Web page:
OTTAWA — When 33-year-old Lucas Cunha fills out his ballot for Canada’s 44th election, he won’t be doing so by mail.
Cunha is set on going to his local polling station; as someone who became a Canadian citizen in early 2020, this is the first time he’ll be able to vote in the country he now calls home.
Unlike many Canadians grumbling about heading back to the polls, the Mississauga resident, who arrived in Ontario from Brazil 10 years ago, is thrilled by the prospect. He wants to wait in line, duck behind a screen and mark an “X” beside his preferred candidate, just like everyone else.
“The vote is actually a privilege that we have as a citizen that not every single country has,” said Cunha. “So I feel really excited for it. And I feel really honoured to finally be part of this community and have my voice heard.”
Cunha is one of many Canadians who are now eligible to cast their inaugural vote. More than 172,000 people became citizens between the last election and May of this year, though that figure includes some who fall below voting age. New citizens voting for the first time will also join more than an estimated 811,000 young Canadians who are old enough to vote in their first election.
Where new Canadians are concerned, there are a number of platform issues through which parties will try to woo voters, says Andrew Griffith, a former director general of Citizenship and Multiculturalism within Canada’s federal immigration department.
Affordable housing is one, as is streamlining how foreign credentials are recognized, addressing family reunification and committing to tackling racism and hate.
“I think a more pragmatic approach is probably stronger than the rhetorical approach,” Griffith said, referring to how clearly parties will articulate their promises in their platforms.
But when it comes to newcomers — especially those who could be establishing their political loyalties for years to come — parties are thinking about more than just platform pledges.
As the party in power for the last six years, the Liberals feel they have an edge.
For people who arrived in Canada during that time who had a positive experience with the country’s immigration and refugee system, there’s a hope those voters will respond favourably at the polls, say those involved with the campaign.
In a statement to the Star, Liberal spokesperson Alex Wellstead also cited the party’s efforts to improve immigration levels, economic immigration and pathways for permanent residence as reasons why new Canadians should feel welcomed by the party.
“We have also worked to create economic conditions for growth and innovation and brought in policies to address inequality,” Wellstead said.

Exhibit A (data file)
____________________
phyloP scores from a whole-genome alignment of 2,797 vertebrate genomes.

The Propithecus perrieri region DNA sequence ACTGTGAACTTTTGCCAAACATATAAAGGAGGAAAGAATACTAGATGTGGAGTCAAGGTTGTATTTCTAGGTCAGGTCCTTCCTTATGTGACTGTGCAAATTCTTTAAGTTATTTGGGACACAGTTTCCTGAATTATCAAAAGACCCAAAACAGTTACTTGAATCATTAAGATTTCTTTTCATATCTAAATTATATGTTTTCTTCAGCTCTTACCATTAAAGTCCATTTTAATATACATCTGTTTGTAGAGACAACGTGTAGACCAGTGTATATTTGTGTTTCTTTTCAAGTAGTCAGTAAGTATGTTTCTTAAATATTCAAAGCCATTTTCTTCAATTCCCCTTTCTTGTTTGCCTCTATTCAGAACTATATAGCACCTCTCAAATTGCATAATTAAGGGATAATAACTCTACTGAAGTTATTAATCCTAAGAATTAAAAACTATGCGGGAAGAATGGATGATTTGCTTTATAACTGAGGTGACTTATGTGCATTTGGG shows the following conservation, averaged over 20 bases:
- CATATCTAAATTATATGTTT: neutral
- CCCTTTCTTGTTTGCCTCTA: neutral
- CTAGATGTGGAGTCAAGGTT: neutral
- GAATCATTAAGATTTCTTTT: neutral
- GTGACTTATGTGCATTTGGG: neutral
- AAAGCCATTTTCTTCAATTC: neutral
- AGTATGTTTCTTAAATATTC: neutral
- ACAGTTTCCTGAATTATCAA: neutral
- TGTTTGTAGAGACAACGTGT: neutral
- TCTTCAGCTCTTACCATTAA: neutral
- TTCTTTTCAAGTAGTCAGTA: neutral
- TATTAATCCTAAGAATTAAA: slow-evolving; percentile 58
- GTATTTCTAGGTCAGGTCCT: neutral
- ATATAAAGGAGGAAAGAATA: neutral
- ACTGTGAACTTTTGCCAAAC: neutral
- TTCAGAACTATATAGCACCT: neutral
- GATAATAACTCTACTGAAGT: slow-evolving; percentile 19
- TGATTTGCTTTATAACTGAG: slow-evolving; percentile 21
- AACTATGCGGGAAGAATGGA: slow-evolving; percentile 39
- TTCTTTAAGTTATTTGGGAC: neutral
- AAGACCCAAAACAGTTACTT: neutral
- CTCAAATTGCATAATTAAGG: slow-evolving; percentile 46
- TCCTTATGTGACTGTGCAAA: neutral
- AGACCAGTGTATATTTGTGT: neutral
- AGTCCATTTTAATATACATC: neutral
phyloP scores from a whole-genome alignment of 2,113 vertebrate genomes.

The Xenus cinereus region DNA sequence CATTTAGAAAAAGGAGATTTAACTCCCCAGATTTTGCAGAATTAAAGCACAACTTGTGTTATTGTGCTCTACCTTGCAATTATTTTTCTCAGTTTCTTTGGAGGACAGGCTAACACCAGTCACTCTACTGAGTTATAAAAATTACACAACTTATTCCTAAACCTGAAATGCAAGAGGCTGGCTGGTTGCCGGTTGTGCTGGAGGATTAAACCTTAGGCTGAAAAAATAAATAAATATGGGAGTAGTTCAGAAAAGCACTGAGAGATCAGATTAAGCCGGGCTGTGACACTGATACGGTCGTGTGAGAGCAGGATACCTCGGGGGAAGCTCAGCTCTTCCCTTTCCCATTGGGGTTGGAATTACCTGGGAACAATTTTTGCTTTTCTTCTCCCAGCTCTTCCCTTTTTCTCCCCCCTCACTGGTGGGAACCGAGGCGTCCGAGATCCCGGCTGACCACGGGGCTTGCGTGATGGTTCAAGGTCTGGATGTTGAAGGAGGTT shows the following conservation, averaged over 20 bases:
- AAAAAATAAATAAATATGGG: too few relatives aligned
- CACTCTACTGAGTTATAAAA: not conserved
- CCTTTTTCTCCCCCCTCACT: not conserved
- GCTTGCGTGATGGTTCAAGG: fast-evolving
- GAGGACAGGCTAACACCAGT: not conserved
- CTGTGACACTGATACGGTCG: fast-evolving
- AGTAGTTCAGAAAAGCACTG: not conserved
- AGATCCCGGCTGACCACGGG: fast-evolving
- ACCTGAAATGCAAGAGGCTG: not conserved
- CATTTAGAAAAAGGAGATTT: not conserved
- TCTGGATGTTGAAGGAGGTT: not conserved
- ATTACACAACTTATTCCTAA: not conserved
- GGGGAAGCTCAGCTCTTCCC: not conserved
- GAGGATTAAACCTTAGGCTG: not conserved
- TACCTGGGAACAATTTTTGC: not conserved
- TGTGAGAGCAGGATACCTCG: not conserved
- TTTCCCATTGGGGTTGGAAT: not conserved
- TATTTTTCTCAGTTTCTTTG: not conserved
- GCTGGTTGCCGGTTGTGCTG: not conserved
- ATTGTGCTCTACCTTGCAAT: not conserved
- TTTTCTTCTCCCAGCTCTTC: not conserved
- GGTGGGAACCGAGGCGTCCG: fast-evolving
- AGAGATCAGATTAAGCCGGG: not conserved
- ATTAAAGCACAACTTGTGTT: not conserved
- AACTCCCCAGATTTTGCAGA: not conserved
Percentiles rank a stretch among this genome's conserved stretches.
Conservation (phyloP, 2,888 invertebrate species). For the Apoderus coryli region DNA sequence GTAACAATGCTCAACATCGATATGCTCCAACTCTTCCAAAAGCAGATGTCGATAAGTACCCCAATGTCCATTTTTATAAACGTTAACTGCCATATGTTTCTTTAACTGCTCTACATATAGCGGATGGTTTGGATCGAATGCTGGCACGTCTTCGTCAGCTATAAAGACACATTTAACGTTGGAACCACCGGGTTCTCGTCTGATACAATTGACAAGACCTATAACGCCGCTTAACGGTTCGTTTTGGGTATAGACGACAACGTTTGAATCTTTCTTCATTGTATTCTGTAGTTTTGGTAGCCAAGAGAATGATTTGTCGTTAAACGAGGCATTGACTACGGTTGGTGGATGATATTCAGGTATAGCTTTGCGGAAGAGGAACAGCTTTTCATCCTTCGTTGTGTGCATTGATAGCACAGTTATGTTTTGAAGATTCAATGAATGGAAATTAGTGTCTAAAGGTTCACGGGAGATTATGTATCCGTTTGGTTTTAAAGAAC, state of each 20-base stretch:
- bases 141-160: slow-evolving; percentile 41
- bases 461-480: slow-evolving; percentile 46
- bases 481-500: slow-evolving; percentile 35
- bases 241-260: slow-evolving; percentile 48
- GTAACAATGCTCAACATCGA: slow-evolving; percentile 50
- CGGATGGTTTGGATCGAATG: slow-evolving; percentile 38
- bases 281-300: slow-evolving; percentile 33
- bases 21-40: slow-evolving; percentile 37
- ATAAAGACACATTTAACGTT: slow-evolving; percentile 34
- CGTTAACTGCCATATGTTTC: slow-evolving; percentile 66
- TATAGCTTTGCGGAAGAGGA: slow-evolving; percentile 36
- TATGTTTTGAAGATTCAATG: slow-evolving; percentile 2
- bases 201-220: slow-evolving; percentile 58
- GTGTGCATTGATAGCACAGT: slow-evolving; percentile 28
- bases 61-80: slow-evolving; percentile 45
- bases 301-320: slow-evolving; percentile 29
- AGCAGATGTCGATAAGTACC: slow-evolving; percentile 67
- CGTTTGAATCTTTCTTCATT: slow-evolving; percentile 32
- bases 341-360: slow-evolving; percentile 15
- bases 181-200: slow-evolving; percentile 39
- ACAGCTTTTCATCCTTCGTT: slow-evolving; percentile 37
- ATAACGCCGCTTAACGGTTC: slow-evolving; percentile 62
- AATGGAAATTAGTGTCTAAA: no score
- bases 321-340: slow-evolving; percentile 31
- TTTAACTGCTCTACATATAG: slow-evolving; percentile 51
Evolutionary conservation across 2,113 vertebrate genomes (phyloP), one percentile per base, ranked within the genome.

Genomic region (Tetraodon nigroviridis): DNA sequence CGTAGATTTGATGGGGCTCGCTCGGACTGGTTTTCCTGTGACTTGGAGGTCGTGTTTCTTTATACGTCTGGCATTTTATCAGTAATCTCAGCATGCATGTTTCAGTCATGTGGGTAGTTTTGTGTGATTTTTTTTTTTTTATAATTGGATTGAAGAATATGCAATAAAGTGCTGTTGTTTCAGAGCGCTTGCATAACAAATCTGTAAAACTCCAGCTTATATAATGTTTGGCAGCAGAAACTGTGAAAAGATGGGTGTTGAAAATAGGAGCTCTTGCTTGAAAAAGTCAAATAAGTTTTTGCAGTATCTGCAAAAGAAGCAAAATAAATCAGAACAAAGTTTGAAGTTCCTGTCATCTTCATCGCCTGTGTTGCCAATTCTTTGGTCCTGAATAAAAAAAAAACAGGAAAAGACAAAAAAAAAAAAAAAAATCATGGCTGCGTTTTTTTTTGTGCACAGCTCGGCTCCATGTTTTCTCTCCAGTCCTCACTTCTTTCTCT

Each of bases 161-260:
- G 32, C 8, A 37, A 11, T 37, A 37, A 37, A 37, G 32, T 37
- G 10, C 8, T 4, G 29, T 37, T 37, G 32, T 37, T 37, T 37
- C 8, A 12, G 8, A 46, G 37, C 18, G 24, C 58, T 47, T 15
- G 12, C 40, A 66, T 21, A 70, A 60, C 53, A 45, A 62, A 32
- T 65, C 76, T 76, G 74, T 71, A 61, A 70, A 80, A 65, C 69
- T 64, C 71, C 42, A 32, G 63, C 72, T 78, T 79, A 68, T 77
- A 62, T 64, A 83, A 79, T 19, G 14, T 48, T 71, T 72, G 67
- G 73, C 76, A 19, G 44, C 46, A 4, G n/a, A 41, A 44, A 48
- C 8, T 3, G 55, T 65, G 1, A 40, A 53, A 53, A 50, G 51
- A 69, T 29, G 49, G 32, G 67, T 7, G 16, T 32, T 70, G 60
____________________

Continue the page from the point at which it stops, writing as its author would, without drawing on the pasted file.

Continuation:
On the ground, the Liberals are looking to the diversity of its candidates and staffers to attract new Canadians across the country. The party is running several Filipino Canadian candidates in a bid to elect the first Filipino Canadian MP in 17 years.
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The party has also established a presence in a slew of WhatsApp chat groups, where many immigrants and newcomers tend to communicate. A dedicated outreach team is responsible for crafting culturally sensitive messages that are then shared through different networks.
The Liberals are also ensuring candidates pop up in community and multilingual media outlets, which happens to be a key focus for the Conservative party in this year’s campaign.
“We’ve had a very aggressive, and I think effective, ethnic media engagement strategy,” said Conservative MP Garnett Genuis, who served as the party’s international development critic before Parliament’s dissolution.
The party is holding weekly virtual news conferences with multilingual media about its platform commitments, and is enlisting candidates who speak languages other than English and French to conduct interviews with community outlets.
While the Conservative platform lacks a plan for addressing racism at the domestic level, it includes a section on Canada’s immigration system that sees new Canadians as key to the country’s post-pandemic economic recovery.
That includes pledging to do away with Canada’s government assisted refugee program in favour of boosting private and joint sponsorships, kick-starting a credential recognition task force, addressing processing delays and vowing to scrap the Liberals’ family reunification lottery and replace it with a new system.
The NDP platform is less clear on the specifics, but promises to tackle credential recognition, application backlogs and improve refugee resettlement among other commitments. Confronting racism and other forms of discrimination factors strongly into the document.
NDP national director Anne McGrath believes the COVID-19 pandemic has offered a strong reason for new Canadians to turn up to the polls, given that some immigrants were exposed to additional risk by holding precarious, front-line jobs and living in multi-generational homes.
As with the Liberals, the New Democrats are also banking on their diverse roster of candidates, hoping voters will be able to see themselves among those in the running.
“We have really strong, some would say, rigid, equity requirements,” McGrath said.
Candidates themselves are doing the bulk of community outreach, which includes talking to new Canadians who are contemplating who gets their first vote.
That also means ensuring that newcomers, who might be less familiar with where and how to cast a ballot, feel comfortable with the process.
“We’ll be working hard to make sure that first-time voters … know how to vote, that they know how to get to the polls and that they know how to do the mail-in ballots,” McGrath said.
Raisa Patel is an Ottawa-based reporter covering federal politics for the Star. Follow her on Twitter: @R_SPatel
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